20. Expensive, excessive amusements are unecessary. Life at home or outside is amusement enough. Periodically go into the city or village just to observe. Talk to people. Find out what is on people's minds- the stories, world events. Visit people's homes and places where people congregate. Leave gifts of a flower, a leaf with your name, or a short note if they weren't there when you stopped by.

21. Return to nature, do nothing, toss sticks, play games, go berry picking, boating, walking, day dreaming, skipping stones, dig in the dirt, build something, listen, sit. Pluck your own fruit to truly experience it. Float in a rowboat or canoe, day dream, take a nap, soak in your surroundings. This is all time better spent then with "luxuries" or even in a classroom. Appreciate nature. Instead of visiting scholars, visit rare trees. Watch and listen to birds. Stare at a pond as it turns to a great crystal of light.

22. Accept visitors at home, but not too often. Have discussions, offer plain, simple food such as bread, nuts and fruit.

23. Notice the clouds, the stars and moon.

24. Loneliness is a state of mind. We are a part of nature. Does a blade of grass feel lonely? A stone? A lake? Its wholesome to be alone most of the time, engaged in working (writing or gardening or farming, etc.). We can feel lonelier in a crowd then alone engaged in work. After gardening, reading, writing and bathing, socialize in homeopathic doses.

25. Giving up so called "comforts" or "luxuries" is freedom. If you stop using/wearing/owning/eating unecessary luxuries you don't have to work for them. Don't purchase things you have to take care of, dust and clean. They are not worth your time. Rise free from care before dawn and seek adventures. Grow wild according to thy nature.

26. Don't judge others who are taking a nonconventional approach to life, who do not follow the path most people follow. Listen to other opinions and ideas. What is a good idea today, may prove folly tomorrow. Be optimistic and bring good cheer rather than judging and trying to change or disaprove of others.

27. In terms of gardening. Keep a mindset that the land nor the produce belongs to you, but to God, the earth, nature, animals, birds and insects. Relinquish all claim. Be grateful for your portion. Rejoice in the abundance of weeds.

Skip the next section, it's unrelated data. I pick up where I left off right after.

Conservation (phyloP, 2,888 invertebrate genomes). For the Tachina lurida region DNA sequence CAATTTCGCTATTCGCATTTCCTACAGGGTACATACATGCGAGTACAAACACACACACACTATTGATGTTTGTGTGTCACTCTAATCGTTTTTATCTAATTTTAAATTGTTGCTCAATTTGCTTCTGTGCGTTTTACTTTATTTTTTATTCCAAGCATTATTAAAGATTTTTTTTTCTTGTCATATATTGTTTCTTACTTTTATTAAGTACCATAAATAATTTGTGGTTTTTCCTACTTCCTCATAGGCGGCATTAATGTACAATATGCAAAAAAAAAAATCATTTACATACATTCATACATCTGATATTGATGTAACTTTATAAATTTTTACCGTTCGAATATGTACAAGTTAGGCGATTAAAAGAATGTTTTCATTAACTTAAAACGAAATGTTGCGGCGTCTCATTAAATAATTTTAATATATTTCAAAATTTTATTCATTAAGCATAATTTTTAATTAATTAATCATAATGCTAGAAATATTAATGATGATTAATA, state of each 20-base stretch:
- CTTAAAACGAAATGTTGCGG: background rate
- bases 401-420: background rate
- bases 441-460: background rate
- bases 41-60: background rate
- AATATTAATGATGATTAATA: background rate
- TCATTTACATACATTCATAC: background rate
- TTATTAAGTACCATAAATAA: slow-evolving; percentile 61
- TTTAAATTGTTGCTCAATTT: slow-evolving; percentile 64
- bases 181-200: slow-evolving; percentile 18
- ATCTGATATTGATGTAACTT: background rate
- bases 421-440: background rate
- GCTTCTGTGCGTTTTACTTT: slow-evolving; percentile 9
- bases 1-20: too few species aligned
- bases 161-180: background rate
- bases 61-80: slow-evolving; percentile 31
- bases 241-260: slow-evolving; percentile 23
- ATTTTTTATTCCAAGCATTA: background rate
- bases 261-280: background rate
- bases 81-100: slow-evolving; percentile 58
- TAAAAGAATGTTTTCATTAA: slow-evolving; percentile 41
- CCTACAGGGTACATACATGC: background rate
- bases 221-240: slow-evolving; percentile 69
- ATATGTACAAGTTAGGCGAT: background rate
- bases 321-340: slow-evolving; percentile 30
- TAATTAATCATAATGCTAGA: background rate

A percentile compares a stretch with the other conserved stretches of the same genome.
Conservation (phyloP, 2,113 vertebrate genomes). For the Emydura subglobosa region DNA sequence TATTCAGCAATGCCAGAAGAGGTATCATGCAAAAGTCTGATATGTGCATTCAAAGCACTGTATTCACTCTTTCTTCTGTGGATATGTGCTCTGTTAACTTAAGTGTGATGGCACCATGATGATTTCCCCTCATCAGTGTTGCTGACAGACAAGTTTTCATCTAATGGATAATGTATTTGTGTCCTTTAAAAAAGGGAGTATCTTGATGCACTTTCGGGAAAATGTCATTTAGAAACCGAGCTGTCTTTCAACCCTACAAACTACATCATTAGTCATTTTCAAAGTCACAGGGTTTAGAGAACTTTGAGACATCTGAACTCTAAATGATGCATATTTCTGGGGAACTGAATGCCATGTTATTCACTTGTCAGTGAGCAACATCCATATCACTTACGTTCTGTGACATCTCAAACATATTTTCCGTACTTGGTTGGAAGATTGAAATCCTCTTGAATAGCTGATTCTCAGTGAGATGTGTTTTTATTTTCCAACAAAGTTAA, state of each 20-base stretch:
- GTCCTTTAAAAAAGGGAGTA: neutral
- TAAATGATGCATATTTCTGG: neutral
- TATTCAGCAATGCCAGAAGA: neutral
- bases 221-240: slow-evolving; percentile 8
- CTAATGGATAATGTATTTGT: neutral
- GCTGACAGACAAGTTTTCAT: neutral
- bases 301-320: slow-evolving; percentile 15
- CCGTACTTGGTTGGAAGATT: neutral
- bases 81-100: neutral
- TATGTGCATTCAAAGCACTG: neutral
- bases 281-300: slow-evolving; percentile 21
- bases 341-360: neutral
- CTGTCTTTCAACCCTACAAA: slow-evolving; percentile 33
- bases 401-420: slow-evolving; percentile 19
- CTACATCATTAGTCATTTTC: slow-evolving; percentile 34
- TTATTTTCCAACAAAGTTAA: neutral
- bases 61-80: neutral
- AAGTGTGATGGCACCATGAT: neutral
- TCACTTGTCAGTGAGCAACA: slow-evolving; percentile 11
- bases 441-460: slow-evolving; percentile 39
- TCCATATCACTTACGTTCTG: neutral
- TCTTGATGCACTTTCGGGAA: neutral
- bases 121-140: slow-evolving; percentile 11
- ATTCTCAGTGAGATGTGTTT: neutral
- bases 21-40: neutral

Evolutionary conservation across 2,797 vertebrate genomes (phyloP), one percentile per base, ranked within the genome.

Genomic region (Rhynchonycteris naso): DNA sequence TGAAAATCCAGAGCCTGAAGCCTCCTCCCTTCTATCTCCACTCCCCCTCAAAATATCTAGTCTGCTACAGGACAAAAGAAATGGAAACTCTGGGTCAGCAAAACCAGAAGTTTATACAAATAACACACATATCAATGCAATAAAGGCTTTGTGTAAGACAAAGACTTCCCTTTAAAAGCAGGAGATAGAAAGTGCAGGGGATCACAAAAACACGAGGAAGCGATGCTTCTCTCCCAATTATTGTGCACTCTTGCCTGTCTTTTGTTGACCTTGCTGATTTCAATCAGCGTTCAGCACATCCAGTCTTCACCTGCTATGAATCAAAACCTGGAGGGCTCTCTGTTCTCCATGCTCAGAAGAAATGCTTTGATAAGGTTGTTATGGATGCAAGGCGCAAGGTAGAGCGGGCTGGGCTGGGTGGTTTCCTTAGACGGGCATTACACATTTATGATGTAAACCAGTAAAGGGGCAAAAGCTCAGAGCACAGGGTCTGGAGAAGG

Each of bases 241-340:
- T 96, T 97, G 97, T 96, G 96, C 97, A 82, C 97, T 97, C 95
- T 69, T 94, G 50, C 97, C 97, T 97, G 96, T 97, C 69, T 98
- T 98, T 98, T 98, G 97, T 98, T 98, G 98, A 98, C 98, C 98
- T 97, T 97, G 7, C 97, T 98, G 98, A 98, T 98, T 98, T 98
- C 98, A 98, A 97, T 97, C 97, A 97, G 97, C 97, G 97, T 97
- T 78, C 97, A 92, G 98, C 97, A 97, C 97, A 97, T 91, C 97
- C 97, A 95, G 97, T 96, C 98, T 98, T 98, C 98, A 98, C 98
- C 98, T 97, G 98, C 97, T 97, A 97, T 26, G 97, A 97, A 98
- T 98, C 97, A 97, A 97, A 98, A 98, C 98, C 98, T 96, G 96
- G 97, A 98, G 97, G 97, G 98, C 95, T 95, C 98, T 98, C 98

28. Escape the dangers of advertisements by walking past without looking, keeping thoughts on high things and drown out those voices of the "Sirens".

29. Do not resist what you don't agree with in your world by protesting (their rules and requirements and expectations), let them resist you by not cooperating. Let them be the desperate party.

30. If all men lived simply, theiving and robbery would be unknown.

31. Embrace the poverty that enjoys true wealth. People who see everything in terms of profit are not interesting or respectable people.

32. Keep good records of your expenses. Figure out what you need to live and then decide how to spend your time.

33. There is a spiritual and a primitive/savage/wild man or woman inside each of us and both should be equally reverenced and loved.

34. Eat less meat. Most men/women would be caught with shame if caught preparing with their own hands precisely such a dinner as is every day prepared for them by others (the killing, cutting, gutting, and cleaning of the animal).

35. I believe water is the only drink for a wise man.

36. Goodness is the only investment that never fails. Although you may become indifferent, the laws of the universe are not indifferent. Seek wisemen that teach purity- a command over our passions and excesses. When the channel of purity is open man flows to God. Let the animal within fade, while the spirit grows. It doesn't matter if you claim to be religious, if you behave no better than the heathen.